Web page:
The Rise of Chinese Surveillance Technology in Africa (Part 6 of 6)
October 21, 2022 |
Regulatory Responses to the Spread of Surveillance Tools in Africa
Digital surveillance technologies are often presented as a solution to longstanding structural problems like crime. However, there is no robust empirical evidence that the adoption of Chinese surveillance tools results in the reduction of crime. The continual procurement of these tools despite lack of evidence of efficacy raises a series of questions: why are local elites interested in procuring these tools? To what extent do these tools empower new forms of governmentality? What are the hidden costs of adopting digital surveillance tools for Kenya and other African states?
Procuring digital surveillance tools in Kenya, and across the continent, tends to be justified by governments as a means to deliver development and public security. The establishment of the National Security Surveillance, Communication and Control System, which utilizes CCTV surveillance to detect, prevent, and respond to crime in Nairobi and Mombasa, demonstrates the Kenyan state’s belief that facial recognition capabilities are the answer to public security goals. The system also includes a vehicle registration plate recognition platform that identifies the number plate of vehicles. Yet, there is no evidence that these systems actually achieve the stated goal of increasing public security.
This fetish for digital solutions arises when it is presumed that crime reduction simply relies on applying surveillance technologies. However, monitoring tools like AI CCTV cameras are not smooth-functioning systems that automatically provide efficacious public security. Rather, they are complex platforms that are embedded in a broader social context. Indeed, elites are often blinded by their parochial commitment to surveillance tools as de facto solutions, despite continued lack of evidence that these tools actually deliver better social conditions or solutions to crime. More to the point, the lacuna between the use of digital surveillance technologies and robust legal protections for those surveilled fuels concern. Adoption of surveillance technologies is rarely accompanied by robust regulatory measures.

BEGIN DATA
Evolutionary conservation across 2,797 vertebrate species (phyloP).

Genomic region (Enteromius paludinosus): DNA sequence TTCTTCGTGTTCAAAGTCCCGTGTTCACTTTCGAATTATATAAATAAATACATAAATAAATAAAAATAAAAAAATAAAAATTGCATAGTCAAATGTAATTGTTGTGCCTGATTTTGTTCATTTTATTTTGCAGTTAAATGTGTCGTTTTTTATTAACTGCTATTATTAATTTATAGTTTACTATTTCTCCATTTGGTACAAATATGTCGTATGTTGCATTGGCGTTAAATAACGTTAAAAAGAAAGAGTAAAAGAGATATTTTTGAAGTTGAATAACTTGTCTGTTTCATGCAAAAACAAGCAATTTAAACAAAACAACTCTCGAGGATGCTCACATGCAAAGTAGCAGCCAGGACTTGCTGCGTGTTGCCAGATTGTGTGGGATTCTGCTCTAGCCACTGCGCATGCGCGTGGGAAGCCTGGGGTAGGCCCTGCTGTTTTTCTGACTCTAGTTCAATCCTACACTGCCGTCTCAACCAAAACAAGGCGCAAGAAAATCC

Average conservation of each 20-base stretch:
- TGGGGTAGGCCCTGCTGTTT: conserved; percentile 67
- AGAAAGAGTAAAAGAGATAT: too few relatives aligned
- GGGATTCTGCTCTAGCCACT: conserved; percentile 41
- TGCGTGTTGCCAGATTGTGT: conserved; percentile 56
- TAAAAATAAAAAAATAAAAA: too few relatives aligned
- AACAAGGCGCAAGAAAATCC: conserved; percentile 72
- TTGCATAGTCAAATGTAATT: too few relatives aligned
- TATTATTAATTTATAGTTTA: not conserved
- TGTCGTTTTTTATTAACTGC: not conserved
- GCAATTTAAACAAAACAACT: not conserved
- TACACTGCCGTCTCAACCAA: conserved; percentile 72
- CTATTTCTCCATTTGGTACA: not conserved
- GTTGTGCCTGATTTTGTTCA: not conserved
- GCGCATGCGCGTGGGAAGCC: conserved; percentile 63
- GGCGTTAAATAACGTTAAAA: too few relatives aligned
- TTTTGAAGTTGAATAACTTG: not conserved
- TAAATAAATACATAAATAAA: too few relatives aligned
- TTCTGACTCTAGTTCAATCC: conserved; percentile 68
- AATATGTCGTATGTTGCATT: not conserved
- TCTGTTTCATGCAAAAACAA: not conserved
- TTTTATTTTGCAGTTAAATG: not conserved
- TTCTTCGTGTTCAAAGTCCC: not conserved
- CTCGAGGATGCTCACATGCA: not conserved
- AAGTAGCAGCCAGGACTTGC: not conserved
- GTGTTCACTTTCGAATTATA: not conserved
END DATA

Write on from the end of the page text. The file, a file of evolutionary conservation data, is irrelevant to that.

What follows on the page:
Currently, there is no Kenyan national policy regulating the installment and use of CCTV cameras. Despite the assumed benefits of these digital tools, the worry is that the system was introduced without the necessary data protection laws in Kenya.
Data Protection Act
Only half of the countries on the continent of Africa have laws on data protection. About two years ago, the Kenyan state produced the Data Protection Act (DPA) of 2019. It gives effect to Article 31 (c) and (d) of the constitution, which speaks to the right to privacy. It also establishes the Office of the Data Protection Commissioner, which outlines the rights of data subjects and seeks to manage and protect data once it is acquired, processed, and stored. The DPA commissioner and the ICT Cabinet Secretary published three draft regulations under the DPA. Notwithstanding these changes, multiple advocates have identified inadequacies in the regulations. Thus far, the DPA has been insufficient in protecting the data of citizens and their right to privacy. Crucially, it also remains unclear how regulations or mandates manage biometric databases, meaning regulatory enforcement on AI surveillance devices remains unclear.